By Clyde Hughes | AC JosepH Media

ATLANTIC CITY – Yolanda Melville, an attorney for the Atlantic City high-powered law firm of Cooper Levenson and the national chair of the NAACP NEXTGEN alumni group, has been selected as a senior fellow at the Higher Heights Senior Leadership Fellowship Program, it was announced Thursday.

Melville joins 29 other African-American female leaders from around the country to participate in the nine-month nationwide program. Melville serves as legal redress chair of the NAACP Atlantic City branch, chairs Cooper Levenson’s diversity committee and serves a general counsel for various organizations.

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“Not too long ago, Black women were absent from the courtrooms, board rooms and even the frontlines of historic social justice movements,” Melville told Front Runner New Jersey. “Now, our skills and textured, cultural experiences are valued and specifically desired. The contributions of Black women have been, and will continue to be, vital to the advancement of all people. There is a real need to cultivate a cross-section of dynamic leaders throughout America.

“I have followed the work of Glynda Carr and the Higher Heights organization for many years. Higher Heights is the best (and to my knowledge, the only) organization with a targeted commitment to cultivating Black women leaders. I am incredibly grateful for the opportunity to join 29 phenomenal woman as the inaugural Fellowship class,” she continued.

The Higher Heights Leadership Fund is a national organization seeking to invest in Black women leadership. The inaugural leadership fellows program was created to give some of the top young African-American female leaders in the country the training to expand their careers and goals.

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“We are proud to bring together a superstar coaching and training team to execute this one-of-a-kind fellowship with Black women leaders at the center,” the organization said in a statement. “Working with Jessica Byrd and Three Point Strategies, Simone Ward, Dr. L. Toni Lewis, and an all-star team of Black women strategists, this program will seed leadership possibilities that will shape our world for years to come.”

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The training will offer senior level management skills strengthening, executive level coaching and mentorship, brand building, governing for transformation in expert public policy briefings and fundraising and budget management literacy.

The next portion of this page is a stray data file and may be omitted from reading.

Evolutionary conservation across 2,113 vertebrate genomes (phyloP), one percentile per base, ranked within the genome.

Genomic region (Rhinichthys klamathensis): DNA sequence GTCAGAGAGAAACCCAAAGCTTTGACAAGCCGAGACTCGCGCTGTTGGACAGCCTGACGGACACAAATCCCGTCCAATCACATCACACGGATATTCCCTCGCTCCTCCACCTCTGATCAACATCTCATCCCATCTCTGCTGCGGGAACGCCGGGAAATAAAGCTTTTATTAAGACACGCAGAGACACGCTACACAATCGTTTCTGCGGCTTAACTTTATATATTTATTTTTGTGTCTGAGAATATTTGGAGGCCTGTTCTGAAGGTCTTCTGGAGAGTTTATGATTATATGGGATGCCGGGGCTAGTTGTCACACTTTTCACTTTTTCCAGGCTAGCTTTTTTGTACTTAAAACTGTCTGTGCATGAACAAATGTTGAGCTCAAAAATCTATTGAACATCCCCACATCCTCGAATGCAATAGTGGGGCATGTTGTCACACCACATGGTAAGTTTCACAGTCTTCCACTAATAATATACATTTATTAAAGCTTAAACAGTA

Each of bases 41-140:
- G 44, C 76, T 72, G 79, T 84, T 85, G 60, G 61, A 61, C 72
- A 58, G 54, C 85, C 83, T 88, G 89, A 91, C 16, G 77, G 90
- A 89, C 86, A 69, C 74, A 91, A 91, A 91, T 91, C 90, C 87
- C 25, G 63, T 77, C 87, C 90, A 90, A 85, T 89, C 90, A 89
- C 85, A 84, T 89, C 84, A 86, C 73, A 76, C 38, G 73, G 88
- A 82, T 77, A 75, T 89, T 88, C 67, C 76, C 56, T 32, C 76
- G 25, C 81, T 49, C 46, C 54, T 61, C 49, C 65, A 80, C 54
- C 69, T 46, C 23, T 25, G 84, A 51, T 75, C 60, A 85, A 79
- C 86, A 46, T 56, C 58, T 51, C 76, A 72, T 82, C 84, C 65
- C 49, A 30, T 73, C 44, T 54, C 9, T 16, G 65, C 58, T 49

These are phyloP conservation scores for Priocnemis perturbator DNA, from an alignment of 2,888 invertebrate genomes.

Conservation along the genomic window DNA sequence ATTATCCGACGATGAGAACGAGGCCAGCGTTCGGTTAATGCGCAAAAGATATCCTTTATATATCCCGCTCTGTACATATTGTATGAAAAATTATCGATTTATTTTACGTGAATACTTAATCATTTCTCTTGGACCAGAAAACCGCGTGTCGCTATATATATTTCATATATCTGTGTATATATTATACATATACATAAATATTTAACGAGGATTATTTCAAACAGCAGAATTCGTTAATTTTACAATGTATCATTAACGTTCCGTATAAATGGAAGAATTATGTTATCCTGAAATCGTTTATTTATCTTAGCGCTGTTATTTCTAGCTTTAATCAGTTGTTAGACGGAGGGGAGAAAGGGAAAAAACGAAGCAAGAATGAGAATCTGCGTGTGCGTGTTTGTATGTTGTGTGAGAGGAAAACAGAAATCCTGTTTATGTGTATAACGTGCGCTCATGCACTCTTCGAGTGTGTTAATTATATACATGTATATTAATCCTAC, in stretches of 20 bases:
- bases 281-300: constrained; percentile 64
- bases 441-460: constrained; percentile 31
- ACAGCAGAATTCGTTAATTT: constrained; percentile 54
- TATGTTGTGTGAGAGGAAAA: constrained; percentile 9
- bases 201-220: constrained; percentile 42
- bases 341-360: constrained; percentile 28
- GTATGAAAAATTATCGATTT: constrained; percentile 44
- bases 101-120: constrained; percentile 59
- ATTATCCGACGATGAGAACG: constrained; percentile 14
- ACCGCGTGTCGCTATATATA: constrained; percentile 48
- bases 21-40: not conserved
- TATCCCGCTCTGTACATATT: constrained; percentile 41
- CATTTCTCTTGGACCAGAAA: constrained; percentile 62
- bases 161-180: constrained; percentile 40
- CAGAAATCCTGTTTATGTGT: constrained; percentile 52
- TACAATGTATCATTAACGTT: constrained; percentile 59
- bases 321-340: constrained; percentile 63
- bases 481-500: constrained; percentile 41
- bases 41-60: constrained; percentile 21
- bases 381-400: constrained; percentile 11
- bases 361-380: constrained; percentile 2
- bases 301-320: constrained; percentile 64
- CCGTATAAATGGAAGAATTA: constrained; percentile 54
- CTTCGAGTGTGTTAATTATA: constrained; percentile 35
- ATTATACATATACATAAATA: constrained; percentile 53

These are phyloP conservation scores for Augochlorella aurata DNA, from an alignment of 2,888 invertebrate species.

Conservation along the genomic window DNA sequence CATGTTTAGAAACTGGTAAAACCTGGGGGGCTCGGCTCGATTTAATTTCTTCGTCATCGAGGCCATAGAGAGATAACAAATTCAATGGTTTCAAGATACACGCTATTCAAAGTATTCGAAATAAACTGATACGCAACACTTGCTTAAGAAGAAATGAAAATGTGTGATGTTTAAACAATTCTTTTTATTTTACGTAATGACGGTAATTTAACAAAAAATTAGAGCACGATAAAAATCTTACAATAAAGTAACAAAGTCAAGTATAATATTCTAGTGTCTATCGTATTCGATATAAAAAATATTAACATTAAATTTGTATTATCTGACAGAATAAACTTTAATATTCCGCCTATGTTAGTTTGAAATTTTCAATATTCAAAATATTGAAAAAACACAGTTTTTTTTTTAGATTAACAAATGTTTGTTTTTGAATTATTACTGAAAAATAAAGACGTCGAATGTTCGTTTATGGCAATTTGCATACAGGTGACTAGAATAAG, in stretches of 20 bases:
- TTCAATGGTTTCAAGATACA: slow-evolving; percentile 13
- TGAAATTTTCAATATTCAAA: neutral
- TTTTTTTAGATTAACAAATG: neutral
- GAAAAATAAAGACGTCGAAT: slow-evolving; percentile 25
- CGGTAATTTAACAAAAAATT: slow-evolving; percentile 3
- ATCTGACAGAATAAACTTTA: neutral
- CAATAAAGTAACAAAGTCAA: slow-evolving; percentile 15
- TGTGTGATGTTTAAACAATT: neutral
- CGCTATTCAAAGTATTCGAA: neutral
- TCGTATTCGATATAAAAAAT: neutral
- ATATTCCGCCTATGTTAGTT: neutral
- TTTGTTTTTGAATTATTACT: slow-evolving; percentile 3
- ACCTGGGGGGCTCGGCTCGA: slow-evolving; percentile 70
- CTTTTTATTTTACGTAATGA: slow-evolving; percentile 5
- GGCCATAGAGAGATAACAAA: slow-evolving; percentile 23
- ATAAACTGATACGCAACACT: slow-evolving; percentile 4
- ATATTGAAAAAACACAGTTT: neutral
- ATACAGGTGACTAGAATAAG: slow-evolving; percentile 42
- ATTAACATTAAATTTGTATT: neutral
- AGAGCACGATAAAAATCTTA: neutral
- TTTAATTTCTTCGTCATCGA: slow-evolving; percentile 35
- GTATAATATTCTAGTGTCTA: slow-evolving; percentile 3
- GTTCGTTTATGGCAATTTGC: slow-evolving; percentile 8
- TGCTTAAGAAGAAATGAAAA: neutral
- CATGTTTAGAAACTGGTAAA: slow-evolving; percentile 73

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Melville has served as both moderator and nationally-recognized speaker on various topics, such as voting rights, housing and intergenerational leadership, and worked with today’s greatest civil rights leaders throughout the country.

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New Jersey Assemblywoman Shavonda Sumter, of Paterson, and Newark Board of Education member A’Dorian Murray-Thomas, the founder of the nonprofit SHE Wins Inc., were also selected for the fellowship.

Others selected for the Higher Heights fellowship include:

*Deidre Alexander, president, Women Educators of Color, Jackson, Miss.

*Chinita Allen, president, Cobb County Democratic Women, Cobb County, Ga.

*Portia Allen-Kyle, associate director of law and policy, The Voting Rights Lab, New York City

*Alicka Ampry-Samuel, city council member, New York City

*Dorcey Applyrs, chief city auditor, Albany, N.Y.

*Nicole Lester Arrindell, associate general counsel, New York City Department of Consumer Affairs

*Jasmine Banks, executive director, UnKoch My Campus, Fayetteville, Ark.

*Jennifer Blemur, director, Women Legislators’ Lobby, Washington, D.C.

*Karyn Bradford Coleman, chief of staff, Democratic Party of Arkansas, Little Rock, Ark.

*Jessica Estes, social worker, St. Louis, Mo.

*Bayliss Fiddiman, senior policy analyst, Center for American Progress, Washington, D.C.

*DeDreana Freeman, city council member, Durham, N.C.

*Tawana Jacobs, public relations professional, Washington, D.C.

*Angela de Joseph, founder of Women of Color Roar, San Diego

*La’Tasha D. Mayes, president and chief executive, New Voices for Reproductive Justice, Pittsburgh

* Tyi McCray, government affairs and strategic partnerships lead, Airbnb, Oakland

*Yvonne Miller, attorney, Washington, D.C.

*Nisha Randle, deputy communications director, Texas Democratic Party, Houston

*Dr. Tayanna Richardson, director of experiential education, Lake Erie College of Medicine School of Pharmacy, Erie, Pa.

*Jennifer Riley Collins, attorney, Jackson, Miss.

*Jasmine E. Sessoms, founder and president, She Can Win, Philadelphia

*Jalakoi Solomon, deputy national organizing director, Supermajority, Washington, D.C.

*Kerene N. Tayloe, director of federal legislative affairs, WE ACT for Environmental Justice, Washington, D.C.

*Tiffani Teachey, mechanical engineer, Winston-Salem, N.C.

*Markasa Tucker, director of the African American Roundtable (AART), Milwaukee, Wis.

*Nia Weeks, founder and executive director, Citizen SHE United, New Orleans

*Shaundra Young Scott, director of voter protection, South Carolina Democratic Party, Columbia, S.C.

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